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I'm Not a Doctor

A second opinion on the challenges and opportunities facing today's physicians.
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By Andis Robeznieks

Blog: Pushing better medicine through compassionate care

As evidenced by library shelves stacked with medical journals, the science of medicine can be measured in countless ways, but Dr. Richard Levin, the new president and CEO of the Arnold P. Gold Foundation, believes the art of medicine—or at least its effects—can be measured as well.

I spoke with Levin recently during the Gold Humanism Honor Society's fifth biennial conference and 10th anniversary celebration, held in Rosemont, Ill. He told me about the foundation's roots and its work creating an institute for research on humanism in medicine that will be dedicated to studying the role of compassion, altruism and respect in healthcare.

The foundation was co-founded by Dr. Arnold Gold, a professor of clinical neurology and clinical pediatrics at Columbia University's College of Physicians and Surgeons, and his wife, Sandra, who served as president and CEO until August. Levin said Dr. Gold was motivated by seeing how "physicians, seduced by new technology, turned away from the tenets of the profession," such as Sir William Osler's words: "Listen to the patient. He is telling you the diagnosis."

"We got so caught up with the idea that technology could take us out of suffering," Levin said.

To instill professionalism, Dr. Gold initiated Columbia's white-coat ceremonies welcoming new medical students into the field of medicine. Levin said the ceremonies are now an annual ritual at 90% of U.S. medical schools—and he notes that the Golds were able to spread this practice without spending money to promote it.

"There was no endowment," he said. "They did it through sheer will and passion."

Now this will is being directed toward research.

"It's a danger, this fascination with measurement, but a significant number of studies talk about the benefits of a very caring environment," Levin said, adding that research has already shown how "humanistic practices" can improve the conditions of diabetics, make patients more compliant with treatment regimens and help reduce hospital readmissions.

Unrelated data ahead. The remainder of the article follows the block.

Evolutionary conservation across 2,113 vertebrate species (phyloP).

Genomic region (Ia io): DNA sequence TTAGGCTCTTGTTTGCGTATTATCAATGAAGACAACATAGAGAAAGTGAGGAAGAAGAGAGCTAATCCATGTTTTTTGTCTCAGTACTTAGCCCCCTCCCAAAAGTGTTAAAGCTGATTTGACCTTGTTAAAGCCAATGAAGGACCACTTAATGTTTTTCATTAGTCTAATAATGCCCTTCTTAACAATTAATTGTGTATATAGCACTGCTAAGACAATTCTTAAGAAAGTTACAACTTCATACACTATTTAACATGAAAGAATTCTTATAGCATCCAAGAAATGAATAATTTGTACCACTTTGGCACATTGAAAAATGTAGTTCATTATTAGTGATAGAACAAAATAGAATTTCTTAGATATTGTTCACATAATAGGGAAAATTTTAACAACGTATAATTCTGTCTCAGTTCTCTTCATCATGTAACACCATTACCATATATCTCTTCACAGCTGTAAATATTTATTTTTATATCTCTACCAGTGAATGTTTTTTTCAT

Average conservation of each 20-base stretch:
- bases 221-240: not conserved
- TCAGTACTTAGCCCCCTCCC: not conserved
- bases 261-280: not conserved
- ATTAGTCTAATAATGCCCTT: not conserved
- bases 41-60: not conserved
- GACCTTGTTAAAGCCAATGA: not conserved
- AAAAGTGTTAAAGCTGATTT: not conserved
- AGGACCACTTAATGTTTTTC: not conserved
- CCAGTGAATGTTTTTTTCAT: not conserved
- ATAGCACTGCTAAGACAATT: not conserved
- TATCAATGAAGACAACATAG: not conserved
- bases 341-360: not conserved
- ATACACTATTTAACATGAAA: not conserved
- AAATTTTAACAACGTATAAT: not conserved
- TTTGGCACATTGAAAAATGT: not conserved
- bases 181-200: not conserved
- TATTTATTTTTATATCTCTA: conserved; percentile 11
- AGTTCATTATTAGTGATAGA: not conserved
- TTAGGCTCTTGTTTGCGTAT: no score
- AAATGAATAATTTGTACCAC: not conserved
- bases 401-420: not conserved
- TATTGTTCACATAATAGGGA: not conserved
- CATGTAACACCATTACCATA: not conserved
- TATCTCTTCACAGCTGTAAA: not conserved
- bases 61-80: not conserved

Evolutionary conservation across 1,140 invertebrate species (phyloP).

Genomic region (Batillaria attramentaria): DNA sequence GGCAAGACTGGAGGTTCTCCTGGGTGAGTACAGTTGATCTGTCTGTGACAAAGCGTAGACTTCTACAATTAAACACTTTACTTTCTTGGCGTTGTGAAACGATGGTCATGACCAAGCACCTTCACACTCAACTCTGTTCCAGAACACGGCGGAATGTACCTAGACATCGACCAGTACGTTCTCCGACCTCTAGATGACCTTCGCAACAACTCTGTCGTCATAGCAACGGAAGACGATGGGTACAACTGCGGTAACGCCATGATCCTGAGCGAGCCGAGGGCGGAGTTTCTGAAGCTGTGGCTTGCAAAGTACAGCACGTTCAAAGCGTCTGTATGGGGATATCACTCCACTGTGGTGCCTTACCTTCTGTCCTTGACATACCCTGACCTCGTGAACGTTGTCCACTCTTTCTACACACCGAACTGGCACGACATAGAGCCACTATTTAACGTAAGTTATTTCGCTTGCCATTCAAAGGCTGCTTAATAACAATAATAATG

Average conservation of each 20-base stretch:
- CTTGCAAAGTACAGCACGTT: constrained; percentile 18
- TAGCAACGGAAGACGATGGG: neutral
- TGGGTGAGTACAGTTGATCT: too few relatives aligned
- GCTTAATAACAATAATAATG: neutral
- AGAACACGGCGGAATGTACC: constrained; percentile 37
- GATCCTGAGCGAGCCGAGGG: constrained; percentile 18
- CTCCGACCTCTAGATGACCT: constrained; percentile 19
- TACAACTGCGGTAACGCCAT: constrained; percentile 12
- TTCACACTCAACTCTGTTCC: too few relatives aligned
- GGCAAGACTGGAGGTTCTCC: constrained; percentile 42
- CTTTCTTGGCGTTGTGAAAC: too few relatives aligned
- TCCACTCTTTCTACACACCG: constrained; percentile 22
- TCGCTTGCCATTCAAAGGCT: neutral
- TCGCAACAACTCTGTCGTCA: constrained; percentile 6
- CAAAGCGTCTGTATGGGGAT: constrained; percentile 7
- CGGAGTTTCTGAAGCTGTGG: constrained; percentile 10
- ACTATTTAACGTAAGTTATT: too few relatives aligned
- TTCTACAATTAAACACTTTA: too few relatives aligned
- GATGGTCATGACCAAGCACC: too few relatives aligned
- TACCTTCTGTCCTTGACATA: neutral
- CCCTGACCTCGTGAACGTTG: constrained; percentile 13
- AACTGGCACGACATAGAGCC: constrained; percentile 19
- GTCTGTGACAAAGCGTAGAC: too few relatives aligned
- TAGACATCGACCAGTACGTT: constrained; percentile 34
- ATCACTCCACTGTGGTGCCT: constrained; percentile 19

The institute doesn't have a name yet, but it does have a director, Dr. Elizabeth Gaufberg, a Harvard Medical School associate professor of medicine and psychiatry and co-founder of the Cambridge Health Alliance medial humanities initiative.

As knowledge of genomic medicine advances, Levin says physicians will "know a patient's molecular history" and how genomic switches can be turned on and off "based on the chaos, pain and joy we live with on a daily basis." So, Levin said, humanistic medicine is more important than ever, and the idea that patients will be able to get all they need from a computer "is nonsense."

This feeling was echoed by Dr. Pedro "Joe" Greer Jr., who had addressed the conference earlier.

"Do you want a doctor who isn't empathetic or compassionate?" asked Greer, who was awarded the Presidential Medal of Freedom in 2009. "No matter how smart you are, if you don't show professionalism, if you don't show humanism, you shouldn't graduate from medical school."

Follow Andis Robeznieks on Twitter: @MHARobeznieks.

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